- To address the various facets of the ML Domain question:
Predicting Click Probability:
- Beyond Scaling and Normalization: Additional steps to enhance the performance of a model like logistic regression might include:
- Feature engineering to create more informative variables.
- Feature selection to remove irrelevant or redundant data.
- Regularization techniques (like L1 or L2) to prevent overfitting and help with feature selection.
- Ensemble methods that combine the predictions of several models to improve generalizability.
- Cross-validation to ensure that the model performs well on unseen data.
Trees Not Requiring Normalization:
- Decision trees and their ensemble methods like Random Forests or Gradient Boosting Machines (GBM) don’t require feature scaling or normalization because the tree structure will split the nodes based on order and not the scale of the features. Thus, these algorithms are invariant to the scale of variables.
Neural Network Parameters and Position Bias:
- To deal with position bias in neural networks:
- You could include position as a feature in the model so the model learns the effect of position on click probability.
- Use a re-ranking algorithm to mitigate the position bias. This can be done by learning a bias model which predicts the probability of a click just based on position, and then using it to adjust the prediction of the actual click model.
- Implement counterfactual methods like inverse propensity scoring to re-weight the training instances to correct for the bias in position.
Training on Post-Auction Data for Pre-Auction Prediction:
- When the training data (post-auction) and prediction data (pre-auction) are not in the same distribution, you’re dealing with a classic problem of data shift or domain adaptation. Here are some strategies to address this issue:
- Covariate Shift Adjustment: Adjust the weights of the training samples to make the training data more closely resemble the distribution of test data.
- Domain Adaptation Techniques: Apply algorithms that can transfer knowledge from one domain to another, such as transfer learning or feature representation transfer.
- Model Regularization: Use regularization methods to prevent overfitting to the training data distribution, which may not be representative of the prediction data distribution.
- Synthetic Data Augmentation: Generate synthetic data that follows the distribution of the pre-auction data to augment the training set.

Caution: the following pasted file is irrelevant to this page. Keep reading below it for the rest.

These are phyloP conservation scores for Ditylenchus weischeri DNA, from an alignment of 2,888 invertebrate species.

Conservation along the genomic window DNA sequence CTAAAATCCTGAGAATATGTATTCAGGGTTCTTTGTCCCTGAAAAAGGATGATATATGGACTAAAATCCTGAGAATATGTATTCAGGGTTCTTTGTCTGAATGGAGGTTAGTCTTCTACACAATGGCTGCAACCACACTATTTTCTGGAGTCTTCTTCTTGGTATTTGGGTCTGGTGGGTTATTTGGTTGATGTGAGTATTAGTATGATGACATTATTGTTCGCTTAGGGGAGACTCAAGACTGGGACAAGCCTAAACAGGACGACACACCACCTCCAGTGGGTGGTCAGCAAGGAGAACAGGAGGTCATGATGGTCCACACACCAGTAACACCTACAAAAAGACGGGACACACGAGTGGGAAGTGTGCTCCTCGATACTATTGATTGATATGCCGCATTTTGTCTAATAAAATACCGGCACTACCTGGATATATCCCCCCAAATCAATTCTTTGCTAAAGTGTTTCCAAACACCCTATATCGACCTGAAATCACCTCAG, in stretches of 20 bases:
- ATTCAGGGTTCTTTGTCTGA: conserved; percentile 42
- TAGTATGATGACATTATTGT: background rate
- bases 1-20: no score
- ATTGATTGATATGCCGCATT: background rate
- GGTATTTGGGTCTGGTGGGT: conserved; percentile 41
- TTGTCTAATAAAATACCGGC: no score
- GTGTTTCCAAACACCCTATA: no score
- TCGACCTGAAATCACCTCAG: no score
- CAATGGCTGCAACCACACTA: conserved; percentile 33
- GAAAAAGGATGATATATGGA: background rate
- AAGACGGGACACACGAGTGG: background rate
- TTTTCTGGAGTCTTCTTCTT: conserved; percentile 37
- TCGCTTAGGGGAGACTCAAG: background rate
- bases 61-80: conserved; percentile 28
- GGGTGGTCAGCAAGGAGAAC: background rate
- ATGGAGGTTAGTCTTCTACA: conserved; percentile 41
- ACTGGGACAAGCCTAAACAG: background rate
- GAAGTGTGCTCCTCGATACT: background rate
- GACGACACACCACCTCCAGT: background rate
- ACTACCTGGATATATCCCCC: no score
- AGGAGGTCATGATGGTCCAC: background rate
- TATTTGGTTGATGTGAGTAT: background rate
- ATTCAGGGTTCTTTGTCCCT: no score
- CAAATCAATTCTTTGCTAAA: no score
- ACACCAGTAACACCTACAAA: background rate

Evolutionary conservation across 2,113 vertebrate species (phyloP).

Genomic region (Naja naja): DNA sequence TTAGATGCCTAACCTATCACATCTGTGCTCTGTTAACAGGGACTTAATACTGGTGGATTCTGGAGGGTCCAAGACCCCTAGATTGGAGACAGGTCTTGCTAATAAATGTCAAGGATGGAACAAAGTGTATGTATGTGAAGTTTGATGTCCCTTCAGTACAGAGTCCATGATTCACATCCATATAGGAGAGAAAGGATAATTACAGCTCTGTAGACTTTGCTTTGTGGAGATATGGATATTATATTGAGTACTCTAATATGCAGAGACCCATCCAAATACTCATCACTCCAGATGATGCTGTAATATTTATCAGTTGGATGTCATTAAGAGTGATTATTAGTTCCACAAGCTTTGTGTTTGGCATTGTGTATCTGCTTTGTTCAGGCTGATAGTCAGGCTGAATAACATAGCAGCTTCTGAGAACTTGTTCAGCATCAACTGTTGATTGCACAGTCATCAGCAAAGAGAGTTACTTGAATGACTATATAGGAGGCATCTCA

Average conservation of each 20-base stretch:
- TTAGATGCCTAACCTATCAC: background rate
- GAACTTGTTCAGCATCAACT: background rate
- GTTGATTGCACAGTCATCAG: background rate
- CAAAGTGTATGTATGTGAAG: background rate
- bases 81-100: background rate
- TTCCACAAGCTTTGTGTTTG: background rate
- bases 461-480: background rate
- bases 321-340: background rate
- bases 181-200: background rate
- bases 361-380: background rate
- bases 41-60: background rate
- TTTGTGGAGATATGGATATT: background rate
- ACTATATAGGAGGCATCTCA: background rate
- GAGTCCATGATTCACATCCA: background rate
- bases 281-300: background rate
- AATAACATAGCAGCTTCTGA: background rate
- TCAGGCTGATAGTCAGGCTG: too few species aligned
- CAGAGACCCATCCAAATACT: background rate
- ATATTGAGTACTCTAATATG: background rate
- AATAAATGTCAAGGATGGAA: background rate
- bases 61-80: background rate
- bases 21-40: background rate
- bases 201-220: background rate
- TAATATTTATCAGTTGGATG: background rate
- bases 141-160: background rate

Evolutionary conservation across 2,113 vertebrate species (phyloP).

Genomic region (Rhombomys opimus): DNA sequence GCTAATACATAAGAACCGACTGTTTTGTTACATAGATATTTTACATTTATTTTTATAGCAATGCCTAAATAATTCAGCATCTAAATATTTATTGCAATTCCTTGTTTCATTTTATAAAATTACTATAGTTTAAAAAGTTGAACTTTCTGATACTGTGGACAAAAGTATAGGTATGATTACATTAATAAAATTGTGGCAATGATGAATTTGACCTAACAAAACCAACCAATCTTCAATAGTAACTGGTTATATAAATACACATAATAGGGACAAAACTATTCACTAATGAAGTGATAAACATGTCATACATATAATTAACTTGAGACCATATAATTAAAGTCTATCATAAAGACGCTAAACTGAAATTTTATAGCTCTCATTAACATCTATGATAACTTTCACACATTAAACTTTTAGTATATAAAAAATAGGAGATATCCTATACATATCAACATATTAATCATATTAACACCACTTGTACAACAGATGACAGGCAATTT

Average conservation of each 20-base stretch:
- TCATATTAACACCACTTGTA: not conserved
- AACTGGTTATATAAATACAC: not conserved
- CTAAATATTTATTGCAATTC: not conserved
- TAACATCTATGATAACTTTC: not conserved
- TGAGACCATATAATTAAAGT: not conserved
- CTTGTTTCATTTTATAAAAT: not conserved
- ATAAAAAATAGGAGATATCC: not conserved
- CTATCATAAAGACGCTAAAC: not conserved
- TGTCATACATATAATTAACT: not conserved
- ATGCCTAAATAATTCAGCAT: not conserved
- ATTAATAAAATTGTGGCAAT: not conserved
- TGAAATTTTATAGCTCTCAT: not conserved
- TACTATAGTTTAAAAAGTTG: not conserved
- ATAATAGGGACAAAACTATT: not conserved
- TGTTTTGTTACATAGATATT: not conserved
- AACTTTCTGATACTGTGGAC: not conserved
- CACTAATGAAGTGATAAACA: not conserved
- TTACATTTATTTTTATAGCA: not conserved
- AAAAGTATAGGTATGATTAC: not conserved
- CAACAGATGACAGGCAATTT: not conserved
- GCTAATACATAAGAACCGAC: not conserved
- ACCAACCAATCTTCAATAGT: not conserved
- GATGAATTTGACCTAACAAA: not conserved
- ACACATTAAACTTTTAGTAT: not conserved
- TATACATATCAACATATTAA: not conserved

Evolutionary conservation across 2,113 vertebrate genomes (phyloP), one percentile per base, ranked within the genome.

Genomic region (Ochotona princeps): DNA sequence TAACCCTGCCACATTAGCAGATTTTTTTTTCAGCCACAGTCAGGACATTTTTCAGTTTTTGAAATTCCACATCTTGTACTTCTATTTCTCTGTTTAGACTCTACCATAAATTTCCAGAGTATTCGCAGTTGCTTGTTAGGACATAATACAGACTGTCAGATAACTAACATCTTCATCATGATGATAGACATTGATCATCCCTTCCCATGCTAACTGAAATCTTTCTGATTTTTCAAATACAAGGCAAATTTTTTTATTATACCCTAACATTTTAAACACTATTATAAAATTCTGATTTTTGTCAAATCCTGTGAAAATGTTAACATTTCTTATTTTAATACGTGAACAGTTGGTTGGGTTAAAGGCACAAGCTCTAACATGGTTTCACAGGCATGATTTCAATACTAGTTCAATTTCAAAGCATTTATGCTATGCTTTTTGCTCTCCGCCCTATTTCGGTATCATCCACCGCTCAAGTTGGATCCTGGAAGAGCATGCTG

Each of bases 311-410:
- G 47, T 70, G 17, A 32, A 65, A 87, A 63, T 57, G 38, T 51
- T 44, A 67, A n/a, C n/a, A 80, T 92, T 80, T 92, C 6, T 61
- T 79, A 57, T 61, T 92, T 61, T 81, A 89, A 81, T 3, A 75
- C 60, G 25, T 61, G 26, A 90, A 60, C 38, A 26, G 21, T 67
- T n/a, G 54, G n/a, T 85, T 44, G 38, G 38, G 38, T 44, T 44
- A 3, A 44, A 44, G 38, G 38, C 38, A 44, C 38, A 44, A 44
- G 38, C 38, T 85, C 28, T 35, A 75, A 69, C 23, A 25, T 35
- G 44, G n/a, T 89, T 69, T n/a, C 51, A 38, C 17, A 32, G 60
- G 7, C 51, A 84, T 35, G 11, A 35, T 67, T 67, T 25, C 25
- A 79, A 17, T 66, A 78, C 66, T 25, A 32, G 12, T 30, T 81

- Continuous Learning: Implement a system where the model can continuously learn from the new data coming from auctions to adapt to the shifts in data distribution.
- Feedback Loops: Incorporate real-time feedback into the model to adjust bids based on real-world performance.
In practice, you would likely need to combine several of these techniques to effectively handle the discrepancies between training and prediction data distributions. It’s also important to regularly evaluate the model on new data and recalibrate or retrain as necessary to account for changes over time.
ML System Design
Design pin recommendation system
The question was about designing search autocomplete recommendation, which I have seen many times on forums, but the interviewer said they didn’t want to hear about the NLP modeling part. They first wanted a concrete solution on how to store historical search queries. I was baffled for a moment, thinking of using a trie as I had seen on LeetCode, but before I could finish, I was interrupted and asked to practically explain how to store these unstructured data to make retrieving queries efficient. My thoughts were in disarray, hashing? How to hash… I had prepared for this ML design question the day before, not expecting to spend the entire time on questions that seemed more like infra (infrastructure) issues.
Designing an efficient storage and retrieval system for a search autocomplete recommendation feature involves understanding data structures that can support quick look-up and retrieval of strings. Here’s how one might address the question:
Using a Trie for Storage:
- Explanation of Trie: